The state’s chief medical examiner told lawmakers Friday that his budgetary shortfall will cost his office its national accreditation and threatens its performance.
The state's fiscal year isn't even halfway over, and Dr. James Gill already knows he's got a $275,000 hole in his budget -- mostly because he's understaffed and needs to pay overtime to keep up.
Autopsies are up 60 percent in the past few years. Investigations are up, but staffing is down by 20 percent. He's got 40 people. He needs 50.
In testimony to lawmakers, Gill said being understaffed could have serious consequences.
"If we don't have enough staff, and we release the wrong body, you can imagine the lawsuit that's going to happen from that," he said.
It also means more everyday problems.
"Right now, our medical records are behind 200 reports," Gill said. "They get calls and requests from police, from doctors, from families, and they send those reports out. Right now, there's a backlog of 200 of those."
Gill also said he fears losing his national accreditation -- something the governor's office has seemed to downplay. But Gill thinks it's important. Accreditation lets the government know it's getting its money's worth, and it gives the public a sense that the office can be trusted, he said.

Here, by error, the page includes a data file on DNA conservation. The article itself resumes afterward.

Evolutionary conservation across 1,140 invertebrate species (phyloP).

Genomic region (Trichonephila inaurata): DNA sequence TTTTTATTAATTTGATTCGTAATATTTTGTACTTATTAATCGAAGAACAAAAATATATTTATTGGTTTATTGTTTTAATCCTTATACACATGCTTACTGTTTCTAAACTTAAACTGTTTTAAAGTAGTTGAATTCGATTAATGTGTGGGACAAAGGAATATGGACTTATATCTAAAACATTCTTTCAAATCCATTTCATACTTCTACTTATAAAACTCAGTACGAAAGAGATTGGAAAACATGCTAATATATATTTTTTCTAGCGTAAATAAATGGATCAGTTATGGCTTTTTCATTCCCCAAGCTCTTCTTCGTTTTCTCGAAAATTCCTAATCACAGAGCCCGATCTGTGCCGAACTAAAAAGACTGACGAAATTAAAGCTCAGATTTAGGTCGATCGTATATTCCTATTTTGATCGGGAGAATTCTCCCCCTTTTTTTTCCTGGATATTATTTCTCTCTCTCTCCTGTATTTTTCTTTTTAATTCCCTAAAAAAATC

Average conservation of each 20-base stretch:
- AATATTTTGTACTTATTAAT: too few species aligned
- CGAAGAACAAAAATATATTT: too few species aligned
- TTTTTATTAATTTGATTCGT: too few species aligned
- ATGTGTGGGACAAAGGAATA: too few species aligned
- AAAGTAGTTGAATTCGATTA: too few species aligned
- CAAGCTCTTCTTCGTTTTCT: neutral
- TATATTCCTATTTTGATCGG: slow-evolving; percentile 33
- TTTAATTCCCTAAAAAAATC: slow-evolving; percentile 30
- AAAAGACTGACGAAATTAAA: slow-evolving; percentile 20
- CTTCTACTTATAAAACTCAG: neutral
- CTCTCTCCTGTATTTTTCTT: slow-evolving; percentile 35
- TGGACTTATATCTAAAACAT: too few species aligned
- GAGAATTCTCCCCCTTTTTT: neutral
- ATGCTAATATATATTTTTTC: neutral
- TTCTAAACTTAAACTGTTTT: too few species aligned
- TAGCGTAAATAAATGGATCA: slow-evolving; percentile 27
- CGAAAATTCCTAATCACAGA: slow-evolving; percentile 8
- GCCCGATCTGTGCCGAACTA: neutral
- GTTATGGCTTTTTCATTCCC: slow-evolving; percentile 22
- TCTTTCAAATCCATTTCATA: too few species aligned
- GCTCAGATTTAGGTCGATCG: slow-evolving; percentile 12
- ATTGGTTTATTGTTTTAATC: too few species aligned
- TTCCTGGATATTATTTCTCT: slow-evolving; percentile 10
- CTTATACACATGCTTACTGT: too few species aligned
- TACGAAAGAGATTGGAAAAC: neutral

"Would you want to go to a hospital or a blood bank and get a blood transfusion from a hospital or a blood bank that's not accredited?" Gill asked. "That they can't meet the minimal standards for safety and for death investigations, in our case? No."
Gill wants the state to fill his funding gap this year and eliminate it next year. Meanwhile, the governor's office said it will consider his requests going forward.